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Introducing next-generation transcranial surgery with the head-mounted 3D View Vision display in extracorporeal microsurgery: illustrative cases

Young Ju Kim, Hidehito Kimura, Hiroto Kajimoto, Tatsuya Mori, Masahiro Maeyama, Kazuhiro Tanaka, and Takashi Sasayama


Exoscopy in neurosurgery offers various advantages, including increased freedom of the viewing axis while the surgeon maintains a comfortable upright position. However, the optimal monitor positioning to avoid interference with surgical manipulation remains unresolved. Herein, the authors describe two cases in which a three-dimensional head-mounted display (3D-HMD) was introduced into a transcranial neurosurgical procedure using an exoscope.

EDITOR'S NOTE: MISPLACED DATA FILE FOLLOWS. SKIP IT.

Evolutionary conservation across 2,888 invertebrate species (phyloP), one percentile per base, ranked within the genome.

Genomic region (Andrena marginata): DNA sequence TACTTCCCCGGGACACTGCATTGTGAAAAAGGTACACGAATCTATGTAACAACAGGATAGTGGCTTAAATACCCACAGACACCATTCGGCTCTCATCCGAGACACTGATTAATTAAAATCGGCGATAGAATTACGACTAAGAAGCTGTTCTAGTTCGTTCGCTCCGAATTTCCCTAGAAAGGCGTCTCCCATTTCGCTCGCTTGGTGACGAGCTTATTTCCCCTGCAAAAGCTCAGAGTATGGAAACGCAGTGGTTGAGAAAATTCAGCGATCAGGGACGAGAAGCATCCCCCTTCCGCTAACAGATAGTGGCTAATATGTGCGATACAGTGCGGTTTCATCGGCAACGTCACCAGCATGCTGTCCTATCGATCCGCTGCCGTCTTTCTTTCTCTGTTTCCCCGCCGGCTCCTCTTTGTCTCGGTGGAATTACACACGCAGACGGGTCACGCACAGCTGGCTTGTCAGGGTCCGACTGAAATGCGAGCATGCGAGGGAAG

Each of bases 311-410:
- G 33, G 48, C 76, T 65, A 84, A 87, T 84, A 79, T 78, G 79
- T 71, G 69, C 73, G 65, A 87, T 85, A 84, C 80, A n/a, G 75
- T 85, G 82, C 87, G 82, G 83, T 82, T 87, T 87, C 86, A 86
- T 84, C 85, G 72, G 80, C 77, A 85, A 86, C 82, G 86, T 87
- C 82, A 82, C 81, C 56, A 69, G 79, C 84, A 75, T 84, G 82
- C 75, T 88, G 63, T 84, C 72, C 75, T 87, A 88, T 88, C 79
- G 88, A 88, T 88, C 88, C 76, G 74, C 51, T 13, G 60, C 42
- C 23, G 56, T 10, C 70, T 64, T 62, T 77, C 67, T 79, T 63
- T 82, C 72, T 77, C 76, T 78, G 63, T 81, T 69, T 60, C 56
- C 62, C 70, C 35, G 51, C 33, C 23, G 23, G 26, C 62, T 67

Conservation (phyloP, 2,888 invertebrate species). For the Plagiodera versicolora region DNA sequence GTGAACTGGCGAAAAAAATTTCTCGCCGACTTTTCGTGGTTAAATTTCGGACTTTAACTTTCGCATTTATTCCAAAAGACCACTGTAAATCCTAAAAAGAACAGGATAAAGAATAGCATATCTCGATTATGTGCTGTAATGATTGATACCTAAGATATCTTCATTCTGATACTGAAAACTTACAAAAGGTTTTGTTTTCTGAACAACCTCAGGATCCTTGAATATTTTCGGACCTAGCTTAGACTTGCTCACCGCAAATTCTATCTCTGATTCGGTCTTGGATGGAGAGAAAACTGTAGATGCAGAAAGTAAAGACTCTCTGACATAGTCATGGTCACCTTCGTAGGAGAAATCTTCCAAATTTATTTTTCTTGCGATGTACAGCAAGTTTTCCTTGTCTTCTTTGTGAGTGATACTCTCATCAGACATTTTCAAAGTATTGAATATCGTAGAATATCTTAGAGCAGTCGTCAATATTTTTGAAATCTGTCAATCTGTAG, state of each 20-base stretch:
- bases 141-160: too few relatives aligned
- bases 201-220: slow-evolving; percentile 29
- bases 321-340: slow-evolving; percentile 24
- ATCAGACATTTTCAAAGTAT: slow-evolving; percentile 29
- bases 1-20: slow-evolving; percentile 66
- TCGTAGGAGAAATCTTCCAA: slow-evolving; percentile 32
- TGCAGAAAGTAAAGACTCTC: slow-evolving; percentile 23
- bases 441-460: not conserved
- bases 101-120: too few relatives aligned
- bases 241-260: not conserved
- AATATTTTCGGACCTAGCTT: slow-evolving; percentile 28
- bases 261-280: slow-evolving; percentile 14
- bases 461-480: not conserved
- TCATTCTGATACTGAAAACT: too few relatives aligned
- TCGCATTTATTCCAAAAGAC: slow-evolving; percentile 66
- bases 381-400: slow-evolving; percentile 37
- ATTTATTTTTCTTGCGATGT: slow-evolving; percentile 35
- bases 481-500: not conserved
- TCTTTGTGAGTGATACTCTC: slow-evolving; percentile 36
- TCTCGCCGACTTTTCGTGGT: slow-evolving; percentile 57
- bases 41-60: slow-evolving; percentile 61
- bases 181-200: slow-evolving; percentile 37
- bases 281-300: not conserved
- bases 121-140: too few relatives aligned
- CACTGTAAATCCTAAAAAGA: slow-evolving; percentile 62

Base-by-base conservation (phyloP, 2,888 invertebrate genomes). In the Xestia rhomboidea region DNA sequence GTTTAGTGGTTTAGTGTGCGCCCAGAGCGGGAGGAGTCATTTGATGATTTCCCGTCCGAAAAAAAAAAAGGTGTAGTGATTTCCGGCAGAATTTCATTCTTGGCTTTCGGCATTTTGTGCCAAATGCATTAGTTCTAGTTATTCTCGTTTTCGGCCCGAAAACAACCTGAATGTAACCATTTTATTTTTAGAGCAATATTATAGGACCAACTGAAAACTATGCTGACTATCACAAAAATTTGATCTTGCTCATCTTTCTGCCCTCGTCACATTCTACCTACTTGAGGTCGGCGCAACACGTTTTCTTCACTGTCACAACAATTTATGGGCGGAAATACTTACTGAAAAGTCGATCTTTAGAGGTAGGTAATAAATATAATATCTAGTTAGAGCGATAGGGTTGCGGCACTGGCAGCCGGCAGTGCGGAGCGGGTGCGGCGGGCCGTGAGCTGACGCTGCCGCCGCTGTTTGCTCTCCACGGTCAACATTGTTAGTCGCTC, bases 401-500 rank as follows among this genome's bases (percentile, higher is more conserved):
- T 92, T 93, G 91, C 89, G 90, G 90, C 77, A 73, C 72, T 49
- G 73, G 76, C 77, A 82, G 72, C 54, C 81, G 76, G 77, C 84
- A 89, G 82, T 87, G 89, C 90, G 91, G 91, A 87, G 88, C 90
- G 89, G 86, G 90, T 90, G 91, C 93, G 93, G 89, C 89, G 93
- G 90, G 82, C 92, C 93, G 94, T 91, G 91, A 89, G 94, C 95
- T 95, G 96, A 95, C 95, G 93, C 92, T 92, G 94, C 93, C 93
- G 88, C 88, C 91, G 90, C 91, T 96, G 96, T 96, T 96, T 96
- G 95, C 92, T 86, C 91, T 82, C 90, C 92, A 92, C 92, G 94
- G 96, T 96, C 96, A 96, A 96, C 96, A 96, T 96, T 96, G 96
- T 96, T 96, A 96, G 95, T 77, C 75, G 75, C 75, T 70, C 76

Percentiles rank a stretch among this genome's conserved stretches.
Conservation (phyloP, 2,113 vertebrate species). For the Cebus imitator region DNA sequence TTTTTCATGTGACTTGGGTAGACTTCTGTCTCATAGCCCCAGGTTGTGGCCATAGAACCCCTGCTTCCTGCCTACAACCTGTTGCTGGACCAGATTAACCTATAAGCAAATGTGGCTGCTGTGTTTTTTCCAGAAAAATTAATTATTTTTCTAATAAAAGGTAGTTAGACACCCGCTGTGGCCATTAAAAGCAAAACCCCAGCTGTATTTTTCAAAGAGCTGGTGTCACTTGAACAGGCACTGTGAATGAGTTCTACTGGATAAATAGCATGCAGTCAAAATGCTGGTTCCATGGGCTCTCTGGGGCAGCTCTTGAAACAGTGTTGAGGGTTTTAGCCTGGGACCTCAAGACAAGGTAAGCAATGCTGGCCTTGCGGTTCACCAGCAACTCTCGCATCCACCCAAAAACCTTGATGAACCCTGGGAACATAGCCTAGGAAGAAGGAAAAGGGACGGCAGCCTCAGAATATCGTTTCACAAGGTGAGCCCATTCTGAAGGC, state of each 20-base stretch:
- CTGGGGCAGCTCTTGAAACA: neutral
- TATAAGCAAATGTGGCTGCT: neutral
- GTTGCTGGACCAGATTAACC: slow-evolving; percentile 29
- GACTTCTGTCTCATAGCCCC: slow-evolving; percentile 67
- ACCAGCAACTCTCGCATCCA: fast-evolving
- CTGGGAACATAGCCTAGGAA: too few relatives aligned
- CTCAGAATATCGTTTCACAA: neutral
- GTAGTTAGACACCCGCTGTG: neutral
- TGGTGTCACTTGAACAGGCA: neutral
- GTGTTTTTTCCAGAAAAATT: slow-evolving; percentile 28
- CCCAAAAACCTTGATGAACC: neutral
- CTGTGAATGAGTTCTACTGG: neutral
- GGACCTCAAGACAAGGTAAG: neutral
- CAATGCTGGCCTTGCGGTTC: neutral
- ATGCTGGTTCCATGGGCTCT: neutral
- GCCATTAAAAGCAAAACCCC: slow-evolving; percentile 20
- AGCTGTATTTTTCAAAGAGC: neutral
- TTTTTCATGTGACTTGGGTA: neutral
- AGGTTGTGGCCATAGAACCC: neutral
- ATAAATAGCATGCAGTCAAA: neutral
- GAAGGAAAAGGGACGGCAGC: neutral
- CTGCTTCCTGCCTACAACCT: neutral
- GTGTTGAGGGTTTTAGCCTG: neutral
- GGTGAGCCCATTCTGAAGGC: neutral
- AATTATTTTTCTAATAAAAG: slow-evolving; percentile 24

Case 1 was a 50-year-old man who presented with recurrent epistaxis and was diagnosed with an olfactory neuroblastoma that extended from the nasal cavity to the anterior cranial base and infiltrated the right anterior cranial fossa. Case 2 was a 65-year-old man who presented with epistaxis and was diagnosed with a left-sided olfactory neuroblastoma. In both cases, en bloc tumor resection was successfully performed via a simultaneous exoscopic transcranial approach using a 3D-HMD and an endoscopic endonasal approach, eliminating the need to watch a large monitor beside the patient.


This is the first report of using a 3D-HMD in transcranial surgery. The 3D-HMD effectively addressed issues with the field of vision and concentration while preserving the effectiveness of traditional microscopic and exoscopic procedures when observed on a 3D monitor. Combining the 3D-HMD with an exoscope holds the potential to become a next-generation surgical approach.